Our daily look at the details that can change everything.
New York Special Elections Change Redistricting Bargaining: Democrats scored a surprise win in a Congressional special election in upstate New York in May. Republicans followed up with their own win this week in Brooklyn and Queens. In redistricting, both parties are expected to lose a district as New York sheds two Congressional seats. And so a day after his headline-grabbing win in former Rep. Anthony Weiner's district, Republican Bob Turner could be wise to start lobbying lawmakers in Albany to ask that his seat be preserved. That would mean an upstate Democratic seat would get eliminated to strike a balance. Currently, Democrats hold 21 of New York's Congressional seats, compared to 8 for Republicans. (LoHudson.com)
StudentsFirst First in Michigan Lobbying: After only recently setting up its lobbying effort in Michigan, the education lobby group set up by former Washington, D.C. chancellor Michelle Rhee to limit policies like teacher tenure, spent more than any other group in the state — more than $950,000. But StudentsFirst may look like such a comparative big spender because they just disclosed more information about their public lobbying than other groups. Ninety-five percent of StudentsFirst's spending went to advertising, "spending that likely didn't have to be reported to the state" because the lobbying disclosure law is meant to just track direct interactions with lawmakers. The Michigan Education Association, the largest teacher's union in Michigan that was on other side of many issues from StudentsFirst, reported just over $300,000, but didn't include expenses for mailings or advertising. The Michigan Campaign Finance Network said reporting on advertising is "uneven." (Associated Press)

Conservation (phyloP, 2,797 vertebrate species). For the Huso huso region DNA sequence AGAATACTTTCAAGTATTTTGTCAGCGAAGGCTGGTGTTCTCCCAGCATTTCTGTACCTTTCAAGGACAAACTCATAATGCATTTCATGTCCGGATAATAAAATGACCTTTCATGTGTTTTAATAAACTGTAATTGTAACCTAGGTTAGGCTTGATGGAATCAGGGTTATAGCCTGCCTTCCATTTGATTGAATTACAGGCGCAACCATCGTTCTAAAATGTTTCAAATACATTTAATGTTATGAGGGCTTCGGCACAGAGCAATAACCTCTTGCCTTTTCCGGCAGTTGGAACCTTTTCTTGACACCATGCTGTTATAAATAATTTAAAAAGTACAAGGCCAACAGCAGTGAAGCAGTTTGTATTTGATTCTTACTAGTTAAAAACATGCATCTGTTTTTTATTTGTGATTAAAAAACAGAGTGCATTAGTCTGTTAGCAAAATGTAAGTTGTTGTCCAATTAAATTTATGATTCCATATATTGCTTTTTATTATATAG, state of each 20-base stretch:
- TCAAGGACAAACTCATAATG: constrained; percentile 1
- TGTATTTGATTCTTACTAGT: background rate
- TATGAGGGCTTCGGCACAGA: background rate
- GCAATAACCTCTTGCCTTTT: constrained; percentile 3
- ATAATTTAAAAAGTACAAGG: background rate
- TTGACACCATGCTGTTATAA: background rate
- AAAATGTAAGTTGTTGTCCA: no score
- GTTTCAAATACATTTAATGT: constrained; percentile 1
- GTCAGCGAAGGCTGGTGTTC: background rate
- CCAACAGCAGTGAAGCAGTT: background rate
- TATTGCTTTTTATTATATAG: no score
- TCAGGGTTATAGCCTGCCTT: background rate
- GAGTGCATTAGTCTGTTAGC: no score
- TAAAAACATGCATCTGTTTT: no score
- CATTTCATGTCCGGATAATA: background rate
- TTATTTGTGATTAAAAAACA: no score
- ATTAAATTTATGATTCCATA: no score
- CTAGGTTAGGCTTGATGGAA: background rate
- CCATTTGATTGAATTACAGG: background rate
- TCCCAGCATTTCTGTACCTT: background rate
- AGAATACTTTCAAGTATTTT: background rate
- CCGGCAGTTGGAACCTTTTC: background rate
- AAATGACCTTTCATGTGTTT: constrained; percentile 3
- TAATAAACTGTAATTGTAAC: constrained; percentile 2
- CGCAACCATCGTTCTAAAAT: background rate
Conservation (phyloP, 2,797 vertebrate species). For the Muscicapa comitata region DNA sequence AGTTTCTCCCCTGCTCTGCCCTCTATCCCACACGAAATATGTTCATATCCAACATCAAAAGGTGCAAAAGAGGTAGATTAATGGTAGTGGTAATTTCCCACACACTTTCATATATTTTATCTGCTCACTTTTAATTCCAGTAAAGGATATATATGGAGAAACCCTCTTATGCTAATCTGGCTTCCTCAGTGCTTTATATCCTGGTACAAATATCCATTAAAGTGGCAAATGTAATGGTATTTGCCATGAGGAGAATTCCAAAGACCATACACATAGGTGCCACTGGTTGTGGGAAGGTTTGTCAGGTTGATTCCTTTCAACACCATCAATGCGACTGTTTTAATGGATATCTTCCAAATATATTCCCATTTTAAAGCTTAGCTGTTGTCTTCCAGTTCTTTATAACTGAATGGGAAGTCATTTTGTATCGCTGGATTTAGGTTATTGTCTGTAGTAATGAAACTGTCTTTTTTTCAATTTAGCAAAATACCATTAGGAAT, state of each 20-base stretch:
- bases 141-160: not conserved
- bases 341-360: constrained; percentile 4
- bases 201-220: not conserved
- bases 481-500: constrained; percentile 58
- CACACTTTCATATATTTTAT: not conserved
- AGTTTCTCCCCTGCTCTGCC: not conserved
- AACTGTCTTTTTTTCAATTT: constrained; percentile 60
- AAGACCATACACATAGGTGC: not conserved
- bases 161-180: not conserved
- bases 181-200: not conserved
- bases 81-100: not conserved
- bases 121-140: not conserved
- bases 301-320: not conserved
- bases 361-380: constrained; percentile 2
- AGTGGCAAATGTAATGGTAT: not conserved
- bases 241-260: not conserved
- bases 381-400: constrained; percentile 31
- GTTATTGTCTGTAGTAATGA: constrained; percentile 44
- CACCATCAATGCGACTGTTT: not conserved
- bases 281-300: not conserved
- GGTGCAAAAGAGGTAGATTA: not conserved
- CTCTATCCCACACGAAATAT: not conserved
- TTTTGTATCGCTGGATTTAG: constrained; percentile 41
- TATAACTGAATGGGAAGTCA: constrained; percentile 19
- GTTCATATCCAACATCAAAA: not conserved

In Connecticut, House Speaker Helps Decide Redistricting for a Seat He Wants: The top Democrat in the Connecticut House of Representatives, Chris Donovan, sits on a bipartisan panel to redraw district boundaries. He's got a clear interest in monitoring the 5th Congressional district — he just announced his plans to run for that seat in Congress last week. A Republican also running for the seat has called for Donovan to step down from the redistricting committee, calling it "a blatant conflict of interest." Donovan didn't deny that he's got a political interest in the redistricting results, but he argued he's not the only one. ""Every member of the committee is an elected official and therefore naturally political," Donovan said in a statement. "That's what the Constitution requires. Our positions on the committee are entirely appropriate. As speaker, I have a leadership role to play and I am fulfilling that responsibility." (Hartford Courant)